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Belly fat is unhealthy. A new tool helps you calculate how much of it can harm you.

Where you carrry your weight makes a difference: It’s less healthy to have much around your midsection. (Bigstock)

Most people know that BMI, or body mass index, is a fitness indicator calculated using your height and weight. Most people also know (don’t you?) that where you carry your weight makes a difference: It’s less healthy to have a disproportionate amount of weight around your midsection.

The April issue of O features a calculator aimed at factoring that belly fat, as well as your age, into the equation and assessing your relative risk of premature death. Called A Body Shape Index, or ABSI, it was developed by a father-and-son team — Jesse Krakauer, an endocrinologist, and Nir Krakauer, an assistant professor of civil engineering at City College of New York — in 2012, but it hasn’t gotten a lot of national attention.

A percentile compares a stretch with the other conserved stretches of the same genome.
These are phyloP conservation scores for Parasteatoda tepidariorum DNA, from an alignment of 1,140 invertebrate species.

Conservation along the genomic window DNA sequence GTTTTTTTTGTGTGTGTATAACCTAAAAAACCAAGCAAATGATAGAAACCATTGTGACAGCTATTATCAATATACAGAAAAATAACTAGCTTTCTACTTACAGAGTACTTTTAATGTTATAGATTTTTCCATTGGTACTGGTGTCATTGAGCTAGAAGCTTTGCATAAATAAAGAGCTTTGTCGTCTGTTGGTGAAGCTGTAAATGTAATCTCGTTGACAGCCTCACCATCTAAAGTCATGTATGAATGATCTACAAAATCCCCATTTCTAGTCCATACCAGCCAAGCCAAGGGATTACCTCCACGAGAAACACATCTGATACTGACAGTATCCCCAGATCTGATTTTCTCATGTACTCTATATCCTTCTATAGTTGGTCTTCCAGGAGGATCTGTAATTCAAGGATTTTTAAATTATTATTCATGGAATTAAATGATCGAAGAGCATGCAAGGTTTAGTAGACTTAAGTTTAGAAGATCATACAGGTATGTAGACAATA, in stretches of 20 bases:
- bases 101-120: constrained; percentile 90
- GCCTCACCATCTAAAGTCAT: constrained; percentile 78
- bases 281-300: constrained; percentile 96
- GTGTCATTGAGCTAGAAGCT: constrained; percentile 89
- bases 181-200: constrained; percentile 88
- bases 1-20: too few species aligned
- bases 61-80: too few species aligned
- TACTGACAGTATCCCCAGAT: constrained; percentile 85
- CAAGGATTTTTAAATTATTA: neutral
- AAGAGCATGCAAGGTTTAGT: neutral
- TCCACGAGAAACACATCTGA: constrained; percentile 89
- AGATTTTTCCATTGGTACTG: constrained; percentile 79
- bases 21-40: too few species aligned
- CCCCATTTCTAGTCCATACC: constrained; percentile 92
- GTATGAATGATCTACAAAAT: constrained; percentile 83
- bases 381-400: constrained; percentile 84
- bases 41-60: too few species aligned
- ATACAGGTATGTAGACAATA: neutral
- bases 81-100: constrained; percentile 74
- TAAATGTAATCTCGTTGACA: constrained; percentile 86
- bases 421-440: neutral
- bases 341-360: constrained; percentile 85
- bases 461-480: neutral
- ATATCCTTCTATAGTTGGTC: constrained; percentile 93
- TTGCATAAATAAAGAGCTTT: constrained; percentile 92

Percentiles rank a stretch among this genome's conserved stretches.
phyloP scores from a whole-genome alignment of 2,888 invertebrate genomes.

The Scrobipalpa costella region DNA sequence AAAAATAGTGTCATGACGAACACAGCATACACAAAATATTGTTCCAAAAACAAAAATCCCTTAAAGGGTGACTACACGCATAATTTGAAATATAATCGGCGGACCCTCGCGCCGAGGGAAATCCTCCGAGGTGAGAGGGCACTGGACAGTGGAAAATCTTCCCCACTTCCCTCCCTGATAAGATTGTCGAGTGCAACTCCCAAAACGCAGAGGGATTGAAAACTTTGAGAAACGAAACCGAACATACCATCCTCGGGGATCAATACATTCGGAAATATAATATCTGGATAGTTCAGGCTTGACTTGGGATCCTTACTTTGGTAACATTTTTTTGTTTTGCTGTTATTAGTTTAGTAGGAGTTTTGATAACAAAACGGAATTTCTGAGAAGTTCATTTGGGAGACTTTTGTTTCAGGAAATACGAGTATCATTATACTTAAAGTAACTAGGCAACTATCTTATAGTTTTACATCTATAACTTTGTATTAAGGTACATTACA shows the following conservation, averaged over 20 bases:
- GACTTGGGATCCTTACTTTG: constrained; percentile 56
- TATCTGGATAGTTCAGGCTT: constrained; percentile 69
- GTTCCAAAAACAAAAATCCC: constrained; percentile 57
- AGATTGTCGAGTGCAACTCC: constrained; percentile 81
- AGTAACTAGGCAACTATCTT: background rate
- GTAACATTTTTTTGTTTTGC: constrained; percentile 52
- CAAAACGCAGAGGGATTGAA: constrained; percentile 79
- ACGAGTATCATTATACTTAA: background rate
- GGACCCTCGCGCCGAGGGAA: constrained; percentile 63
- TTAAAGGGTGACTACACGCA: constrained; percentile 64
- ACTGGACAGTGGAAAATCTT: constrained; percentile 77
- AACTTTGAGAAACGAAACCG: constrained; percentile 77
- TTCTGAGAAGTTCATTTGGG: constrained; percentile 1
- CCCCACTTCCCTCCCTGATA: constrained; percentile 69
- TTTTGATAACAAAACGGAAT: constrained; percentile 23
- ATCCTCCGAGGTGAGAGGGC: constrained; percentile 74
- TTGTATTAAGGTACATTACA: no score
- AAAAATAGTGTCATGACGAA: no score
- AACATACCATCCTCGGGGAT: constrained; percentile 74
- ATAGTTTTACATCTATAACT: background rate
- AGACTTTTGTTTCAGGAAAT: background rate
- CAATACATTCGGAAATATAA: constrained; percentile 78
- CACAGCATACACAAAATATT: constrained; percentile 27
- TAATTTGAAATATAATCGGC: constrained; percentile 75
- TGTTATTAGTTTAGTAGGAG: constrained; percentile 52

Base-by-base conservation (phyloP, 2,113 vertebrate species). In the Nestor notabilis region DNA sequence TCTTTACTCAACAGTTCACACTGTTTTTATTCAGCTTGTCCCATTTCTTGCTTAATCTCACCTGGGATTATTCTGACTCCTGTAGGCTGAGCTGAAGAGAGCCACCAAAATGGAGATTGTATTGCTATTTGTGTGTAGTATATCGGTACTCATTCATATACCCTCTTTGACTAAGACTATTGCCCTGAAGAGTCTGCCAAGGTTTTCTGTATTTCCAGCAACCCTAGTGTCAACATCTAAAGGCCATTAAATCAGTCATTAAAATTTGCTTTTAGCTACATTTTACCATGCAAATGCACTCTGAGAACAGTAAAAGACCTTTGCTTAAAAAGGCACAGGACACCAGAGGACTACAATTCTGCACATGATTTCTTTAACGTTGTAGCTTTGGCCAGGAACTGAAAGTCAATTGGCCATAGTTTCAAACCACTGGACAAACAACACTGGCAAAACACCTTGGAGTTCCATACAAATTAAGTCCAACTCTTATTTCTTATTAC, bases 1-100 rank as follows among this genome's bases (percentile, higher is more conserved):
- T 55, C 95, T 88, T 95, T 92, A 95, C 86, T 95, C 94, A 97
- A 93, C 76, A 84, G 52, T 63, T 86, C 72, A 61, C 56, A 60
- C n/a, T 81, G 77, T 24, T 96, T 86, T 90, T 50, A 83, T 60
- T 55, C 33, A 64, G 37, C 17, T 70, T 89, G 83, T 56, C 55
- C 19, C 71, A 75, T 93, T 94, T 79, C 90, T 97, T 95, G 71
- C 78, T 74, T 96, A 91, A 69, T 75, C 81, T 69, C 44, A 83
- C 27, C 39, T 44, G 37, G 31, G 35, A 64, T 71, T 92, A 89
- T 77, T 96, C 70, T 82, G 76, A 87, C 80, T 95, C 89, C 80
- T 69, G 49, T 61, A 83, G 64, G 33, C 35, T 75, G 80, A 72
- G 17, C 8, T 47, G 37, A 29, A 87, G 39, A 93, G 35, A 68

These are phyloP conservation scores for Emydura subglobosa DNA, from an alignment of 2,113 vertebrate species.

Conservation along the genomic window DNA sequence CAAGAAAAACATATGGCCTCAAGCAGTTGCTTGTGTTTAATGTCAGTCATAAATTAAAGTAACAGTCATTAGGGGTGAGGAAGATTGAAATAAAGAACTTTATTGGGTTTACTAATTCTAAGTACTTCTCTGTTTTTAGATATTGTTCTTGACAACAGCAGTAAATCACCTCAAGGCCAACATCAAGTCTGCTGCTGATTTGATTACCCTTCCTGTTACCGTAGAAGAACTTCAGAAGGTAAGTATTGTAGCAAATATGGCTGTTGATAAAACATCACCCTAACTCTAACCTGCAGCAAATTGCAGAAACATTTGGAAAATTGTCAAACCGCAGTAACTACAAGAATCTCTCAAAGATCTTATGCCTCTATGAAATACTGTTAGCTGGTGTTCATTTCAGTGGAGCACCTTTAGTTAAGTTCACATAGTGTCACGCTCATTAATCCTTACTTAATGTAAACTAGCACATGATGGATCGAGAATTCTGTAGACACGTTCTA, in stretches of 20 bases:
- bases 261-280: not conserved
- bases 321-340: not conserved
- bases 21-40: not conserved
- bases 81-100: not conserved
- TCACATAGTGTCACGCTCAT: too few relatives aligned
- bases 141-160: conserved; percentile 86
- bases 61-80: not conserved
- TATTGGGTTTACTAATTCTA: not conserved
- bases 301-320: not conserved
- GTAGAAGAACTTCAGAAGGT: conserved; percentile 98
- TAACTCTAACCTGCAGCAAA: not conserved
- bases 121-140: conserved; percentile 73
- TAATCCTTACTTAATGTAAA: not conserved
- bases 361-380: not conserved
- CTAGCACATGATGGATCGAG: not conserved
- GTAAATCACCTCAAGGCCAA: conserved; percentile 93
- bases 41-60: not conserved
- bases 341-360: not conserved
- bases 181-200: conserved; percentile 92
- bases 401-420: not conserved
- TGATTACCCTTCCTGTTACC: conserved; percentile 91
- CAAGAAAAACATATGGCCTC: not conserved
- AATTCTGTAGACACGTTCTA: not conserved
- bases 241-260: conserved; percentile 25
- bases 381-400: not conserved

The formula, which involves such complicated steps as calculating BMI, then raising it to the two-thirds power, can be found in the July 2012 issue of the journal PLOS One, where the authors also explain why they think it is a useful estimate of mortality risk. If you’d rather skip the science-speak, just go to and plug in your age, height, weight and waist measurement. If the Relative risk, BMI+ABSI” comes out as 1, that puts you at average risk of premature death for someone your age; less than 1 indicates less risk and greater than one means . . . well, you might want to start doing some crunches.



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